×

Busch: April's Cruelest Joke

Did anyone notice how grumpy all the financial CEOs looked after meeting with President Obama last Friday?

The meeting must have been quite unpleasant as the Obama administration is informing these private sector giants that they need to change the way they are running their business. The government wants more lending and less executive pay. Also, several banks indicated that they want to return the original TARP money and the Obama administration is telling them no.

While it may not have been explicit, the implicit threat was large. The FDIC is in the middle of stress testing the 15 largest financial institutions in the country. This testing is being undertaken to understand how these entities balance sheets react under the duress of 10.7% unemployment, -3.3% GDP, and peak-to-trough drop in housing prices of 47%. How do you think they will do? How would you do under those metrics?

The structure of the test appears to be designed to ensure that no bank can pass it and therefore no bank will be allowed to return TARP money. The Fed/Treasury/FDIC/White House may decide that it's in the best interests of the country to not only make the banks keep the money, but also to have these banks scrub their balance sheets by selling "toxic" assets to the new Treasury program. This would be done under the motive that once the banks shed these assets, they can then start lending.

This appears to be a very good idea, but potential abuses lurk. The legacy security and loan program by the US Treasury needs to have both buyers and sellers of assets. Under the loan program, I only see the FDIC as the one major seller of assets due to acquired loans from failed institutions. Currently, these loans are getting sold for less than 40 cents on the dollar.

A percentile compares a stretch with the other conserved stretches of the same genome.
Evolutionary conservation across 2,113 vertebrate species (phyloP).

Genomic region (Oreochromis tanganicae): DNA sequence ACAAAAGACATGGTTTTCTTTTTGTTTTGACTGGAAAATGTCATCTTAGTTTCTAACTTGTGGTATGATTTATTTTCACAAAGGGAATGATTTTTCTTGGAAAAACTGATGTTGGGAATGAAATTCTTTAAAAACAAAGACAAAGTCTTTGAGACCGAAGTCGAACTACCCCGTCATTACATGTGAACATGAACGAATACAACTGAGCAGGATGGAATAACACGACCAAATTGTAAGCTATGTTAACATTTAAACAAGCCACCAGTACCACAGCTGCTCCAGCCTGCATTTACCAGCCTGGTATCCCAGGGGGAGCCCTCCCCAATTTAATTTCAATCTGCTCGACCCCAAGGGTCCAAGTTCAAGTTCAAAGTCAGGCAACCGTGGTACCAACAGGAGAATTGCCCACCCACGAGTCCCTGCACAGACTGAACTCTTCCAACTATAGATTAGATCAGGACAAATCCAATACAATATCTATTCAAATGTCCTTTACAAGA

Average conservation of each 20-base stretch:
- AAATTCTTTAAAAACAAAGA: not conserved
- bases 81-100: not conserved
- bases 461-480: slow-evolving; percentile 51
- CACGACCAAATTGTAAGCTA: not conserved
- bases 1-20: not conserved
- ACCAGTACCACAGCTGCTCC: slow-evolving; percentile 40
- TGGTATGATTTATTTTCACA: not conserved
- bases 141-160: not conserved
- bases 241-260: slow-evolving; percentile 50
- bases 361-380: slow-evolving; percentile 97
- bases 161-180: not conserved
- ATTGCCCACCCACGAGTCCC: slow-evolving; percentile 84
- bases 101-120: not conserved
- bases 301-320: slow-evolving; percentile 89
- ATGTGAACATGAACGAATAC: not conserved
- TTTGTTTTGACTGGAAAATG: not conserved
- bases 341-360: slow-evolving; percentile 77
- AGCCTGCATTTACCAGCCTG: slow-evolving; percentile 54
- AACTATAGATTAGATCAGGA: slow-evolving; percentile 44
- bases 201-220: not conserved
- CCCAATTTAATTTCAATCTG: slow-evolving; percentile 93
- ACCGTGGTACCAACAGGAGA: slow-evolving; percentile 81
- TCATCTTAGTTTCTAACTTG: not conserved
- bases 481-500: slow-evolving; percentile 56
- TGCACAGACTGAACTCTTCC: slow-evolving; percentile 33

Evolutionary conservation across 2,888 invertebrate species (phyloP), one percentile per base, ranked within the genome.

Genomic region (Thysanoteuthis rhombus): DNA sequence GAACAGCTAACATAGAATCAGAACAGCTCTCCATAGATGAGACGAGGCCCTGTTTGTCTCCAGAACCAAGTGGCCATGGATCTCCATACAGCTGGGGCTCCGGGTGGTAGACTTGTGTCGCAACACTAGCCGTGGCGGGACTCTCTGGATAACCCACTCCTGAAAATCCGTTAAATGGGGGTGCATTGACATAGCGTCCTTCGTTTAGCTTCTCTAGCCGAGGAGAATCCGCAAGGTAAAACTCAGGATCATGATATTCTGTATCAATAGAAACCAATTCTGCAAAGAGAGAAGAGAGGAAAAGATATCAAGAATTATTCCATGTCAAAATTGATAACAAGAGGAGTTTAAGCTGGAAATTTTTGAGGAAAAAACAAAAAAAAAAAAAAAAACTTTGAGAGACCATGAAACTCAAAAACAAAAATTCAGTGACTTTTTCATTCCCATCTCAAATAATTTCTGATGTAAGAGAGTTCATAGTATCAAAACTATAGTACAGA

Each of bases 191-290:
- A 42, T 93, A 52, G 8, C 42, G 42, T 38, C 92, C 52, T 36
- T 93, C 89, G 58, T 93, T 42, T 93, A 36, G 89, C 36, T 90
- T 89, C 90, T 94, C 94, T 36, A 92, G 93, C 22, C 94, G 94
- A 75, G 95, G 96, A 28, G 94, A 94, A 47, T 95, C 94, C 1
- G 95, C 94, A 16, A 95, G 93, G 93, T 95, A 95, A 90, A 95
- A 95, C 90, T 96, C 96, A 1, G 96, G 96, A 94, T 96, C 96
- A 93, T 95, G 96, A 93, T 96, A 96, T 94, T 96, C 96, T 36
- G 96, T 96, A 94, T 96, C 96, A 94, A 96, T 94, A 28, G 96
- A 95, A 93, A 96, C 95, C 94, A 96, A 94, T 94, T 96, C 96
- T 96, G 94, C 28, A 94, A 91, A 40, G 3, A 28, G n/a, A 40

However, other owners of these type of distressed loans are not necessarily going to sell them. If a bank has written down the loan to 30 cents on the dollar, the return on equity of this asset is very good and the hit to earnings has already occurred. If the bank hasn't written down the asset, then they would have to take the hit to earnings. Either way, there is very little incentive to act......unless they are forced to.

This is where trouble can happen. Remember, the US government has a dual role with the Treasury plan. They are both a regulator and investor.

Hmm, does that sound like a recipe for disaster?

If this is the case, then why haven't all the major banks come out and said they are worried about what is happening? Again, I would speculate that the quid pro quo may be to have been implicitly promised to receive a glowing stress test result and therefore to remain solvent. This means that common shareholder equity won't be wiped out and they will be allowed to live another day.

With the ouster of the head of GM, these bank CEOs know what's at stake. The results of the stress test are expected to be released by the end of the month. Until then, the uncertainty surrounding the outcomes will continue to weigh upon the financial sector stocks.

April Fools Day appears to have been put off until then.

v align="left">

Andrew Busch
Andrew Busch

</</p>

Andrew B. Busch is Global FX Strategist at BMO Capital Markets, a recognized expert on the world financial markets and how these markets are impacted by political events, and a frequent CNBC contributor. You can comment on his piece and reach him hereand you can follow him on Twitter at http://twitter.com/abusch.